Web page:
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81. Deutsches Jahrbuch Philosophie: Volume > 8
Azelarabe Lahkim Bennani Das Private Recht als Erbe der Moderne und die Herausforderung des Rechtspluralismus im Licht der islamischen Rechtskultur
82. Deutsches Jahrbuch Philosophie: Volume > 8
Ralf Konersmann Einführung: Rhetorik des Tatsächlichen
83. Deutsches Jahrbuch Philosophie: Volume > 8
Ansgar Beckermann Was bleibt vom christlichen Gottesverständnis?: Kommentar zu Peter Rohs: Der Platz zum Glauben
84. Deutsches Jahrbuch Philosophie: Volume > 8
Julian Nida-Rümelin Orcid-ID Einführung
85. Deutsches Jahrbuch Philosophie: Volume > 8
Christof Rapp Einleitung
86. Deutsches Jahrbuch Philosophie: Volume > 8
Michael Bongardt Dekor oder Fundament?: Zur Bedeutung des Schöpfungsglaubens fur die Grundlegung der Ethik bei Hans Jonas
87. Deutsches Jahrbuch Philosophie: Volume > 8
Christopher Gill Why Should We Care about Stoic Ethics Today?
88. Deutsches Jahrbuch Philosophie: Volume > 8
Amy Allen Das Ende – und der Zweck – des Fortschritts
89. Deutsches Jahrbuch Philosophie: Volume > 8
Mari Mikkola Die Andere der Philosophie: Warum mangelt es in der deutschen Philosophie noch an Gender-Gerechtigkeit?
90. Deutsches Jahrbuch Philosophie: Volume > 8
Ryosuke Ohashi Ja und Nein zur Frage: Gibt es in der Philosophie ›West‹ und ›Ost‹?: Deutsch-japanische Denkwege im Rück- und Ausblick
91. Deutsches Jahrbuch Philosophie: Volume > 8
Günter Abel Das philosophische Problem des Übersetzens
92. Deutsches Jahrbuch Philosophie: Volume > 8
Micha Werner The Morality Club and the Moral Sceptic: A Defence of Social Constitutivism
93. Deutsches Jahrbuch Philosophie: Volume > 8
Günter Abel Der innere Zusammenhang von Denkformen, Sprachformen und Lebensformen
94. Deutsches Jahrbuch Philosophie: Volume > 8
Thomas Gutmann Genesis, Geltung, Genealogie
95. Deutsches Jahrbuch Philosophie: Volume > 8
Karl-Heinz Lembeck Metamorphosen des historischen Apriori
96. Deutsches Jahrbuch Philosophie: Volume > 8
Armin Grunwald Welchen Einfluss haben die großen Havarien der Kernenergie auf ihre ethische Beurteilung?
97. Deutsches Jahrbuch Philosophie: Volume > 8
Chung-ying Cheng Receptivity and Creativity in Hermeneutics: Focusing on Gadamer with Reference to Onto-Hermeneutics
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There are two aspects of the hermeneutic: the receptive and the creative. The receptive of the hermeneutic consists in coming to know and acknowledge what has happened, observing what there is as historically effected, foretelling what will happen as a matter of projection of future possibilities, and disclosing / discovering transcendental conditions, fore-structures or horizons of human understanding and interpretation; the creative of the hermeneutic, on the other hand, consists in realizing and demonstrating human sensibilities and human capabilities and needs, conceptualizing what is factual and real based on human cognitive and volitional faculties and experiences, developing values and pursuing regulative ideals of actions, and searching for best possible ways or methods to reach for individual and communal end-goals which will enhance human beings as autonomous entities and moral agents in the world. The receptive is represented by the phenomenological approach to Being and reality whereas the creative is conveyed by an ontology of reflection of human being for self-definition and self-cultivation of human faculties. This amounts to bringing out an existing distinction between ming (what is imparted) and li (the presupposed ground) on the one hand and xing ( human potentiality for being in oneself) and xin (human understanding and interpretation toward action) on the other in the tradition of Confucian metaphysics.Next, I shall focus on Heidegger and Gadamer as taking ontological receptivity (as a matter of fore-structures of Being or Language of human understanding) as the source of meaning of existence and meaningfulness of texts. Th ere are of course creative elements to be identifi ed with forming investigative projects of the Dasein for disclosing truth of the Being, but the main tone is to realize the Being or Language as base structures of our hermeneutic consciousness or hermeneutic space of understanding. Because of spacelimitation, however, I shall leave to another occasion the discussion of the creative formation and positive projection of a transformative cosmological philosophy in the Yijing tradition as represented in my onto-hermeneutics which takes experiences of ≫comprehensive observation≪ (guan) and ≫feeling- refl ection≪ (gan) as two avenues toward human understanding and hermeneutic enterprise of interpretation.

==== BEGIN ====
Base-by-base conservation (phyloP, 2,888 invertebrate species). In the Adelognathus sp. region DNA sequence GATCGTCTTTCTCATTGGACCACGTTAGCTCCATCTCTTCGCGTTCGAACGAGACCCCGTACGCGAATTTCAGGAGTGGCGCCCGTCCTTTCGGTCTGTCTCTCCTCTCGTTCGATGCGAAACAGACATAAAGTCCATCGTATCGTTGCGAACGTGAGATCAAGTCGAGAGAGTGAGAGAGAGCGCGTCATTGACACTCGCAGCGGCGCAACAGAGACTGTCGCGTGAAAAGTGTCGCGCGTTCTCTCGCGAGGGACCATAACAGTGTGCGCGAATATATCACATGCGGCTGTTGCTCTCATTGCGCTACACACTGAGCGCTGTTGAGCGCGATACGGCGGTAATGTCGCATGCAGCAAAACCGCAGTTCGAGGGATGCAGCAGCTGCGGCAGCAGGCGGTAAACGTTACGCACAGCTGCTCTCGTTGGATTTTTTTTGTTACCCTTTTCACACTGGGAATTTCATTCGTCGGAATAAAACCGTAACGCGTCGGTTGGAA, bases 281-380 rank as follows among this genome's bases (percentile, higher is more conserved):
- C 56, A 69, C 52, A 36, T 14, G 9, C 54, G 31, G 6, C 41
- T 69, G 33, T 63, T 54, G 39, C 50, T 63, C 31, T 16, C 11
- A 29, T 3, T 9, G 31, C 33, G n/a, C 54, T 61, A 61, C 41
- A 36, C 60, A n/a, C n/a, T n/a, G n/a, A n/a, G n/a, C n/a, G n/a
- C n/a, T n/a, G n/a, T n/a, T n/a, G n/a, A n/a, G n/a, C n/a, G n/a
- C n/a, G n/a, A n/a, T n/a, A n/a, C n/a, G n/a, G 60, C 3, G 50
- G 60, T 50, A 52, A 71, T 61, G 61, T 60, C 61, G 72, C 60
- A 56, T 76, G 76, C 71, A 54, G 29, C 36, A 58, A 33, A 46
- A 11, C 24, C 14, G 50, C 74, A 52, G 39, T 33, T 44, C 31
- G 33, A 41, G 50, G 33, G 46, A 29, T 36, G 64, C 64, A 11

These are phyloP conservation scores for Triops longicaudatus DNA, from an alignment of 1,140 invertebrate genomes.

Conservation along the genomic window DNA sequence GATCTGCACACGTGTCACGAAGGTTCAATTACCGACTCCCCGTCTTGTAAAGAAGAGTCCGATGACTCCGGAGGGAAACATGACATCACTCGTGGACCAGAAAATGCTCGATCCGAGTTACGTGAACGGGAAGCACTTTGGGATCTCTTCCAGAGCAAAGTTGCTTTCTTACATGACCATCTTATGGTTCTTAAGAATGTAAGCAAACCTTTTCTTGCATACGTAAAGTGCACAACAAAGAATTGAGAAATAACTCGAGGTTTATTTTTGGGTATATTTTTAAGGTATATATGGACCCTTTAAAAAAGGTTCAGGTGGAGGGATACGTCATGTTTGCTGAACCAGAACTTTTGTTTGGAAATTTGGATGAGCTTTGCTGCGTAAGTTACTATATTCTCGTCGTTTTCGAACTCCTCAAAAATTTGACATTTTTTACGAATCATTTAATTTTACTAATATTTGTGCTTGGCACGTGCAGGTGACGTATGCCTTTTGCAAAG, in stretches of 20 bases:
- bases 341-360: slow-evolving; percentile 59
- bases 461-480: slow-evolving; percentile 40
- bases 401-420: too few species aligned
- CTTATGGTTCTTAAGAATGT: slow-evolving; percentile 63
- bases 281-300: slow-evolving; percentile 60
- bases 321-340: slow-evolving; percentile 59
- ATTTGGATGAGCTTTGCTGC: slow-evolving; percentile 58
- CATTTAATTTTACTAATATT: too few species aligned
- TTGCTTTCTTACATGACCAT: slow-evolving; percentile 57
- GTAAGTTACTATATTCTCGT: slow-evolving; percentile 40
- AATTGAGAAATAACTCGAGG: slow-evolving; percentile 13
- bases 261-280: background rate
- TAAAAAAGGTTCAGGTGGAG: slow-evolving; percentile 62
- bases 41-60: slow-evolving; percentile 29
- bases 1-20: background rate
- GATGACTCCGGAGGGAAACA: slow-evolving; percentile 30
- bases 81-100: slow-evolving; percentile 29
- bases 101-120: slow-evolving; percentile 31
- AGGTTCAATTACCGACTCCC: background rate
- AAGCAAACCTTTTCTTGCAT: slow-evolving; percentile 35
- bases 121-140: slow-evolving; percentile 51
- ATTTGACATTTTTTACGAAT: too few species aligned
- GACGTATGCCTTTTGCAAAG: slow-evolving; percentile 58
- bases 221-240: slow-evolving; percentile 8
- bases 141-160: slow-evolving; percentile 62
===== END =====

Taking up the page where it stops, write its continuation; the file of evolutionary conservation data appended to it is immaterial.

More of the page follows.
98. Deutsches Jahrbuch Philosophie: Volume > 8
Barbara Zehnpfennig Wahrheit in der Demokratie
99. Deutsches Jahrbuch Philosophie: Volume > 8
Peter Rohs Der Platz zum Glauben
100. Deutsches Jahrbuch Philosophie: Volume > 8
Erzsébet Rózsa Historische Innovation, kulturelle Transformationen und historische Erfahrungen am Beispiel der ›subjektiven Freiheit‹ ›im europäischen Sinne‹